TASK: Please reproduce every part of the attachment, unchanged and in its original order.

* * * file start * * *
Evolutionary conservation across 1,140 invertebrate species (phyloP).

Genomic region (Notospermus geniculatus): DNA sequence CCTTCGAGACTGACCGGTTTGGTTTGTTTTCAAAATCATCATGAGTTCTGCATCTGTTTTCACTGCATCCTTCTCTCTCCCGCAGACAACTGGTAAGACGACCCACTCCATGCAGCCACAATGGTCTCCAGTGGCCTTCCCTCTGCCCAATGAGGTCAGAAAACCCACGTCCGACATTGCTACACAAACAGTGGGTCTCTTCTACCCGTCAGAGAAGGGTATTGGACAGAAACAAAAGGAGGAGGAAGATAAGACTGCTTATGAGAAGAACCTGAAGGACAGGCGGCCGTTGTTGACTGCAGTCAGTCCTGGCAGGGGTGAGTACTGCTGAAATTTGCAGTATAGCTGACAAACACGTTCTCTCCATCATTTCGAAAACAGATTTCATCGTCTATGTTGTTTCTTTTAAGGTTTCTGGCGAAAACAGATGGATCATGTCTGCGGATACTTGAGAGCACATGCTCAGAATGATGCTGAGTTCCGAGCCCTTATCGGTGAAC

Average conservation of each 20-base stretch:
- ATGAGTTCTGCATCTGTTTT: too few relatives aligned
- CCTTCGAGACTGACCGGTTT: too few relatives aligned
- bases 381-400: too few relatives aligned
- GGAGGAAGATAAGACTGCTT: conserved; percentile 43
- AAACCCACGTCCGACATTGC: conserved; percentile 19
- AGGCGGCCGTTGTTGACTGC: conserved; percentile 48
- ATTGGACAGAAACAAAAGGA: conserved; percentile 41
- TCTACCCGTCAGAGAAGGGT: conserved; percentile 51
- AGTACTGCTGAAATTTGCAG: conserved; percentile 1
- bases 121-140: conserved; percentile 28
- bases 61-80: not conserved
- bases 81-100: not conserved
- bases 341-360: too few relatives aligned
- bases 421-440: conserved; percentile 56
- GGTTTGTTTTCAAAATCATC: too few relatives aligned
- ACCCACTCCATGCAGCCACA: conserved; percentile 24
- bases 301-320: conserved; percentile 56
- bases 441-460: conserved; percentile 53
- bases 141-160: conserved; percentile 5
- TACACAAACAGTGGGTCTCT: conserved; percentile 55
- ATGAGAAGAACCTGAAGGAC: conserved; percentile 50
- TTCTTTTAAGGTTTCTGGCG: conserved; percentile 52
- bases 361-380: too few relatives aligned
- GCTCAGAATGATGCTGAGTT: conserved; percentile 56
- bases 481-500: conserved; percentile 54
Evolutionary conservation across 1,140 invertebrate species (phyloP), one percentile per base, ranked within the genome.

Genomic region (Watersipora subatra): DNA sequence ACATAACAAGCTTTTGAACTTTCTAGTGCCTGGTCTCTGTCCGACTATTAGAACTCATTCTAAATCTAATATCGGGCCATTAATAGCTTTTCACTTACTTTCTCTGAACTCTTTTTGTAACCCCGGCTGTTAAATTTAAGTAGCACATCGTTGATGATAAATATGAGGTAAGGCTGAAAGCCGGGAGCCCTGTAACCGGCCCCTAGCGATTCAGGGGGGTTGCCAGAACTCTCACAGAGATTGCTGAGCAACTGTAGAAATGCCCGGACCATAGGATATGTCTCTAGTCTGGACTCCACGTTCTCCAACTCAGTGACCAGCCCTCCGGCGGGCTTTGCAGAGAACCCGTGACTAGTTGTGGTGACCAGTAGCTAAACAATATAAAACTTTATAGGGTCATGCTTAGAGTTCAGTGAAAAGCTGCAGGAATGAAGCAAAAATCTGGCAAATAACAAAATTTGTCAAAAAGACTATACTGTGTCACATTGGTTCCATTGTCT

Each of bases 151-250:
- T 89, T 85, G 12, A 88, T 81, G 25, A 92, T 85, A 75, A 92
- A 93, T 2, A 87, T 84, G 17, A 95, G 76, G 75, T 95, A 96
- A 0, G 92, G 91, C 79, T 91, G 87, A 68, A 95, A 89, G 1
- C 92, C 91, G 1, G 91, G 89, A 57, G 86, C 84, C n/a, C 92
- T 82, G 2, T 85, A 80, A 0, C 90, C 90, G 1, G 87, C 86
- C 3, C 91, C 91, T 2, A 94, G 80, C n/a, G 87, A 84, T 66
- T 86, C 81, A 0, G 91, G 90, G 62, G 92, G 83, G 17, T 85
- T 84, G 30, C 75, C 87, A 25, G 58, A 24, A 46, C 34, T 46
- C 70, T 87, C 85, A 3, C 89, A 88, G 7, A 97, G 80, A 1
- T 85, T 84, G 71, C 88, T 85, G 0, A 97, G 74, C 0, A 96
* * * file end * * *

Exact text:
Evolutionary conservation across 1,140 invertebrate species (phyloP).

Genomic region (Notospermus geniculatus): DNA sequence CCTTCGAGACTGACCGGTTTGGTTTGTTTTCAAAATCATCATGAGTTCTGCATCTGTTTTCACTGCATCCTTCTCTCTCCCGCAGACAACTGGTAAGACGACCCACTCCATGCAGCCACAATGGTCTCCAGTGGCCTTCCCTCTGCCCAATGAGGTCAGAAAACCCACGTCCGACATTGCTACACAAACAGTGGGTCTCTTCTACCCGTCAGAGAAGGGTATTGGACAGAAACAAAAGGAGGAGGAAGATAAGACTGCTTATGAGAAGAACCTGAAGGACAGGCGGCCGTTGTTGACTGCAGTCAGTCCTGGCAGGGGTGAGTACTGCTGAAATTTGCAGTATAGCTGACAAACACGTTCTCTCCATCATTTCGAAAACAGATTTCATCGTCTATGTTGTTTCTTTTAAGGTTTCTGGCGAAAACAGATGGATCATGTCTGCGGATACTTGAGAGCACATGCTCAGAATGATGCTGAGTTCCGAGCCCTTATCGGTGAAC

Average conservation of each 20-base stretch:
- ATGAGTTCTGCATCTGTTTT: too few relatives aligned
- CCTTCGAGACTGACCGGTTT: too few relatives aligned
- bases 381-400: too few relatives aligned
- GGAGGAAGATAAGACTGCTT: conserved; percentile 43
- AAACCCACGTCCGACATTGC: conserved; percentile 19
- AGGCGGCCGTTGTTGACTGC: conserved; percentile 48
- ATTGGACAGAAACAAAAGGA: conserved; percentile 41
- TCTACCCGTCAGAGAAGGGT: conserved; percentile 51
- AGTACTGCTGAAATTTGCAG: conserved; percentile 1
- bases 121-140: conserved; percentile 28
- bases 61-80: not conserved
- bases 81-100: not conserved
- bases 341-360: too few relatives aligned
- bases 421-440: conserved; percentile 56
- GGTTTGTTTTCAAAATCATC: too few relatives aligned
- ACCCACTCCATGCAGCCACA: conserved; percentile 24
- bases 301-320: conserved; percentile 56
- bases 441-460: conserved; percentile 53
- bases 141-160: conserved; percentile 5
- TACACAAACAGTGGGTCTCT: conserved; percentile 55
- ATGAGAAGAACCTGAAGGAC: conserved; percentile 50
- TTCTTTTAAGGTTTCTGGCG: conserved; percentile 52
- bases 361-380: too few relatives aligned
- GCTCAGAATGATGCTGAGTT: conserved; percentile 56
- bases 481-500: conserved; percentile 54
Evolutionary conservation across 1,140 invertebrate species (phyloP), one percentile per base, ranked within the genome.

Genomic region (Watersipora subatra): DNA sequence ACATAACAAGCTTTTGAACTTTCTAGTGCCTGGTCTCTGTCCGACTATTAGAACTCATTCTAAATCTAATATCGGGCCATTAATAGCTTTTCACTTACTTTCTCTGAACTCTTTTTGTAACCCCGGCTGTTAAATTTAAGTAGCACATCGTTGATGATAAATATGAGGTAAGGCTGAAAGCCGGGAGCCCTGTAACCGGCCCCTAGCGATTCAGGGGGGTTGCCAGAACTCTCACAGAGATTGCTGAGCAACTGTAGAAATGCCCGGACCATAGGATATGTCTCTAGTCTGGACTCCACGTTCTCCAACTCAGTGACCAGCCCTCCGGCGGGCTTTGCAGAGAACCCGTGACTAGTTGTGGTGACCAGTAGCTAAACAATATAAAACTTTATAGGGTCATGCTTAGAGTTCAGTGAAAAGCTGCAGGAATGAAGCAAAAATCTGGCAAATAACAAAATTTGTCAAAAAGACTATACTGTGTCACATTGGTTCCATTGTCT

Each of bases 151-250:
- T 89, T 85, G 12, A 88, T 81, G 25, A 92, T 85, A 75, A 92
- A 93, T 2, A 87, T 84, G 17, A 95, G 76, G 75, T 95, A 96
- A 0, G 92, G 91, C 79, T 91, G 87, A 68, A 95, A 89, G 1
- C 92, C 91, G 1, G 91, G 89, A 57, G 86, C 84, C n/a, C 92
- T 82, G 2, T 85, A 80, A 0, C 90, C 90, G 1, G 87, C 86
- C 3, C 91, C 91, T 2, A 94, G 80, C n/a, G 87, A 84, T 66
- T 86, C 81, A 0, G 91, G 90, G 62, G 92, G 83, G 17, T 85
- T 84, G 30, C 75, C 87, A 25, G 58, A 24, A 46, C 34, T 46
- C 70, T 87, C 85, A 3, C 89, A 88, G 7, A 97, G 80, A 1
- T 85, T 84, G 71, C 88, T 85, G 0, A 97, G 74, C 0, A 96